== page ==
How to execute a file built for armhf, i386, or amd64

I’d like to load the library by using CDLL on python.

I have library files(*.so) built for armhf, i386, amd64 only, but have no for arm64. Can I use the existing files on my arm64 Jetson Orin?

I tried below cmds, but The update has been blocked.

sudo dpkg --add-architecture i386
sudo apt-get update

if not blocked, will try;
sudo apt-get install libc6:i386 libstdc++6:i386

of course, tried armhf instead of i386, but same failure.

i386 and amd64 are completely different architectures. try to install libc6 for armhf. armhf may work if you install the suitable packages


sudo dpkg --add-architecture armhf
sudo apt-get update

but same, the update has been blocked.

Any idea to solve it?

Try to manually download the following and install it using dpkg

You would break your system if you forced these to install. They are as @b-sathishkumar mentioned different hardware architectures.

i386 is 32-bit PC. amd64 is 64-bit PC. armhf is 32-bit ARM with the E-ABI hardfloat option. Your system is 64-bit ARM (arm64/aarch64).

You could use an emulator/VM for this (performance would not be great).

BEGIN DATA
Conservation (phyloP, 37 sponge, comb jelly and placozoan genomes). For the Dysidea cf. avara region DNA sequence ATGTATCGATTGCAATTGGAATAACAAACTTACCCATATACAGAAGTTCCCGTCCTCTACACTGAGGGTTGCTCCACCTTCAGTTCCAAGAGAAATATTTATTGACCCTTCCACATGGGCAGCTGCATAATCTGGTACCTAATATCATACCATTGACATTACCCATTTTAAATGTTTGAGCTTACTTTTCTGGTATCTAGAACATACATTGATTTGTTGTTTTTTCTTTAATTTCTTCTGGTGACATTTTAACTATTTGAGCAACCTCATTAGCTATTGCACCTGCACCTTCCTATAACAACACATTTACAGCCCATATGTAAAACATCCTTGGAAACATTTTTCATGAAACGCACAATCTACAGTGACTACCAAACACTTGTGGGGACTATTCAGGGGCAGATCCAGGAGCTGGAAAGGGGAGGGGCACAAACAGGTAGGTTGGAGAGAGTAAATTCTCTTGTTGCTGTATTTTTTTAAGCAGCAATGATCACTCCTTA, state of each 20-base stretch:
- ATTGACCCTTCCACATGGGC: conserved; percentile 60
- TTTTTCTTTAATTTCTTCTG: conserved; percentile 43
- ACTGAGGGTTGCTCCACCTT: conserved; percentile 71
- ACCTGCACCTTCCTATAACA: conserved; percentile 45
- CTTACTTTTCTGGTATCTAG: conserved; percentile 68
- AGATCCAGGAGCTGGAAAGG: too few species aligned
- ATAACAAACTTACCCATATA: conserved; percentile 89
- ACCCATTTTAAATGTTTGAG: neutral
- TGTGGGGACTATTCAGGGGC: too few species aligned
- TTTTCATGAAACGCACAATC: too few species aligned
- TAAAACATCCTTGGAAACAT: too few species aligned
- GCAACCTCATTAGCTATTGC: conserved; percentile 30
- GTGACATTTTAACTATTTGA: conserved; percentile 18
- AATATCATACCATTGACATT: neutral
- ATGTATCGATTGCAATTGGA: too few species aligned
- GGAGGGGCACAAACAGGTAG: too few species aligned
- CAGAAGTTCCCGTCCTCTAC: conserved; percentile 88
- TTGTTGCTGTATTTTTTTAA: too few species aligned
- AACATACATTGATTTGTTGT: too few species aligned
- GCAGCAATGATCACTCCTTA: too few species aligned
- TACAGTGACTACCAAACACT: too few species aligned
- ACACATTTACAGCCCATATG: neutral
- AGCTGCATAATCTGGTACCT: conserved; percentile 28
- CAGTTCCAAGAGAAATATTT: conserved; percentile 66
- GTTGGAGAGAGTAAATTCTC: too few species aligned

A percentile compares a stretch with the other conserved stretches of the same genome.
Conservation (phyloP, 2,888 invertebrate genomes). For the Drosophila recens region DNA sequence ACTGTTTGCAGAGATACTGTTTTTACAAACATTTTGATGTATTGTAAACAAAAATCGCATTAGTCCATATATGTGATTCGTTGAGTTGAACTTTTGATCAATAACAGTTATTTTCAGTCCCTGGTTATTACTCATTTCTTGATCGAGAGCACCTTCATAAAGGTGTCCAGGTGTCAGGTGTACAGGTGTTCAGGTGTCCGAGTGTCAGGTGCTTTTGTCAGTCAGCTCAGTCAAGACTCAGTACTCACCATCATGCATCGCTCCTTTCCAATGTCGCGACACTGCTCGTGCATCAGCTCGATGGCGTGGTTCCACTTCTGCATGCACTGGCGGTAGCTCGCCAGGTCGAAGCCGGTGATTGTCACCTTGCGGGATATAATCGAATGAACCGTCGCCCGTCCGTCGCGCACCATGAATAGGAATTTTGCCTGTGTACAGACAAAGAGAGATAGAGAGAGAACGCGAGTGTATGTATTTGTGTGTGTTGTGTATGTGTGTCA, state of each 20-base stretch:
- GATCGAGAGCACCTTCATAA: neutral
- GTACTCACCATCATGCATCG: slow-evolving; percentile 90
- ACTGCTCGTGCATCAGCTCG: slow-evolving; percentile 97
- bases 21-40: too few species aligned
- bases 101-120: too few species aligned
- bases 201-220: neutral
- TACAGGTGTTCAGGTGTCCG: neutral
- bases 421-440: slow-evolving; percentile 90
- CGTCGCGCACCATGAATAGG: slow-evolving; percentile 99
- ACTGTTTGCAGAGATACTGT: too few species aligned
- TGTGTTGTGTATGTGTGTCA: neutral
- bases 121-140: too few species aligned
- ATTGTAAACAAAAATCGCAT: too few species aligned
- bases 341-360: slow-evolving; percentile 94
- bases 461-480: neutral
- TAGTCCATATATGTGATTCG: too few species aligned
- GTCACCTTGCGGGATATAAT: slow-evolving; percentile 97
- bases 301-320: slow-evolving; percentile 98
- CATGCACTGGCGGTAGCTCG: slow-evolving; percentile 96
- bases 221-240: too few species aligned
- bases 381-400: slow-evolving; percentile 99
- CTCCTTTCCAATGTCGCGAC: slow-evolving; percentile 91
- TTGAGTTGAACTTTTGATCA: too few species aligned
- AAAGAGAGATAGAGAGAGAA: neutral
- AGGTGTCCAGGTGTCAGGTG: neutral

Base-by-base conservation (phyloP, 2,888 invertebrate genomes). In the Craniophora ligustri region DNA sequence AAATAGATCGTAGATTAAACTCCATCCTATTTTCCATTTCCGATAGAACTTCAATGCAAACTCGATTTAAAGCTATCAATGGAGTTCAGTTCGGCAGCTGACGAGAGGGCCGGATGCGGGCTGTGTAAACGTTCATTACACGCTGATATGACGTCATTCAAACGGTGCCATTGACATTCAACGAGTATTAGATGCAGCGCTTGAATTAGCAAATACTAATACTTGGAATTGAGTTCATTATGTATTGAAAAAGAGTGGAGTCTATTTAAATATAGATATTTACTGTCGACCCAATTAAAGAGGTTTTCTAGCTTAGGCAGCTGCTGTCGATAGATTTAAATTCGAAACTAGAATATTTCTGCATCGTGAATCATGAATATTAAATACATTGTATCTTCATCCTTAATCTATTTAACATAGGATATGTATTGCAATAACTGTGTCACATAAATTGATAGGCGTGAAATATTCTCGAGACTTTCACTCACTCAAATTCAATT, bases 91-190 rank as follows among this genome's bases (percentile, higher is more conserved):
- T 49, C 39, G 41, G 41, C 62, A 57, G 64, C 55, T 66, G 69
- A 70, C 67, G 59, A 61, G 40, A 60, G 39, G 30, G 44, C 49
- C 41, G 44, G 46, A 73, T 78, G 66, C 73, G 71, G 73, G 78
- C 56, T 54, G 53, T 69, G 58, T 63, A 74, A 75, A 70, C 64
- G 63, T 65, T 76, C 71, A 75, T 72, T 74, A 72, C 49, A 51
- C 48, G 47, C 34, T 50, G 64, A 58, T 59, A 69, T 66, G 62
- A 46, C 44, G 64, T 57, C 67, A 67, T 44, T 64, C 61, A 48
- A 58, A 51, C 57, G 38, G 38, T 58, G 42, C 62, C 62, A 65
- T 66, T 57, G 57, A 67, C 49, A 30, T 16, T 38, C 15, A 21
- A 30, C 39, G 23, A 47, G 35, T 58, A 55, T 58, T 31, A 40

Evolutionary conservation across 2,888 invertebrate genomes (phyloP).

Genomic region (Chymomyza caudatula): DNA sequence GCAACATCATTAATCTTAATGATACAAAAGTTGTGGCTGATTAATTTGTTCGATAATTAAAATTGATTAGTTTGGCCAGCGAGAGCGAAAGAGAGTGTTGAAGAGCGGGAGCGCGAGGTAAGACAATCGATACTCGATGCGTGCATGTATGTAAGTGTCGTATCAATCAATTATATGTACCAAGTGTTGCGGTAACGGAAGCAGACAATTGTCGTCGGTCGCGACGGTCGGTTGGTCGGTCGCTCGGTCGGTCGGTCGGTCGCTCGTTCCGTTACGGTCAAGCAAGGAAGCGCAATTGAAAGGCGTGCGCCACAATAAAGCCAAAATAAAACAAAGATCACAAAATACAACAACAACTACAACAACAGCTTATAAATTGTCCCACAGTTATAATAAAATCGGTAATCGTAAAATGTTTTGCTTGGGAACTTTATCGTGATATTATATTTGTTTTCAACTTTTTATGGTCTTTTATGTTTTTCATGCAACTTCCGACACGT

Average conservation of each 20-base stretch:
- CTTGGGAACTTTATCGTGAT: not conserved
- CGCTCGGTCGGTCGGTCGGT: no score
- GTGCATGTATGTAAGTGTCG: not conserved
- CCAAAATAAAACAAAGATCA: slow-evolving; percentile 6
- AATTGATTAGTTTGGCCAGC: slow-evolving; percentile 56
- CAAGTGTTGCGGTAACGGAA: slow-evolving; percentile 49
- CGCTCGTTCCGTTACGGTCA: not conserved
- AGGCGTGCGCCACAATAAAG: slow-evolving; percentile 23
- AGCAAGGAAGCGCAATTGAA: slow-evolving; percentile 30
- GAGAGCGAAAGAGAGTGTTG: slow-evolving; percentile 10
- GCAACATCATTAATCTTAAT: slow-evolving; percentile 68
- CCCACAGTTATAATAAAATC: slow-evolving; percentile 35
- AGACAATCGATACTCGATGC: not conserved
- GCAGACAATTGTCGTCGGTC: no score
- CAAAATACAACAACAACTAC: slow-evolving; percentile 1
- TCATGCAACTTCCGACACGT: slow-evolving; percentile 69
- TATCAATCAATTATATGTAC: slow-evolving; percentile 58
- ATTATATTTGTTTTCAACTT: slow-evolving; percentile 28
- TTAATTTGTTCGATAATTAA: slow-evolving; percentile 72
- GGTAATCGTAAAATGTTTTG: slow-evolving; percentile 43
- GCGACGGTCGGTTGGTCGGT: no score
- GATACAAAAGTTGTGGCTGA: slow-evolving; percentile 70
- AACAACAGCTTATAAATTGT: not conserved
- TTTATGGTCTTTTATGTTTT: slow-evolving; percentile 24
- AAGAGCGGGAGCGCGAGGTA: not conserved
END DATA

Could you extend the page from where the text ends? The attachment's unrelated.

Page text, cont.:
It is worth noting that the 64-bit ARM CPUs have a 32-bit emulation mode which is a superset of the armhf. That superset is the 32-bit ARM with all optional extensions (naming the extension when using this breaks the program since on actual 32-bit ARM this is optional, but on compatibility mode 64-it ARM this is not an option, it is mandatory). The performance in this mode is terrible, but ignoring that, installing all of the needed user space libraries and linkers is itself a daunting task in comparison to using an emulator. Emulators themselves are not easy, and you would still need to install all of the linkers and libraries (but they wouldn’t interfere with the 64-bit system).

Really, the best bet, is if you can get the programs you are working with compiled for 64-bit ARM. If you have the source, but not the binaries, then you can quite often do so without too much pain. If it is an interpreted program, e.g., Python or Perl, then it wouldn’t be i386 or amd64, and would instead be “noarch”, so you already know the programs in question are compiled.

Incidentally, libc (in this case libc6 version) is the backbone of any *NIX clone, including Linux. This is part of the environment for an entire operating system. If you had a natively compiled version of the program, then it would use the existing libc6:arm64.

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Noted that the best way is to compile the library for arm64. As your advice, I’ve requested the supplier to compile new one. Now, only I can do is to hope they accept my request. Thank you so much!

If the source code is available, then it is often a simple matter to recompile it yourself even if the arm64 binary is not available.

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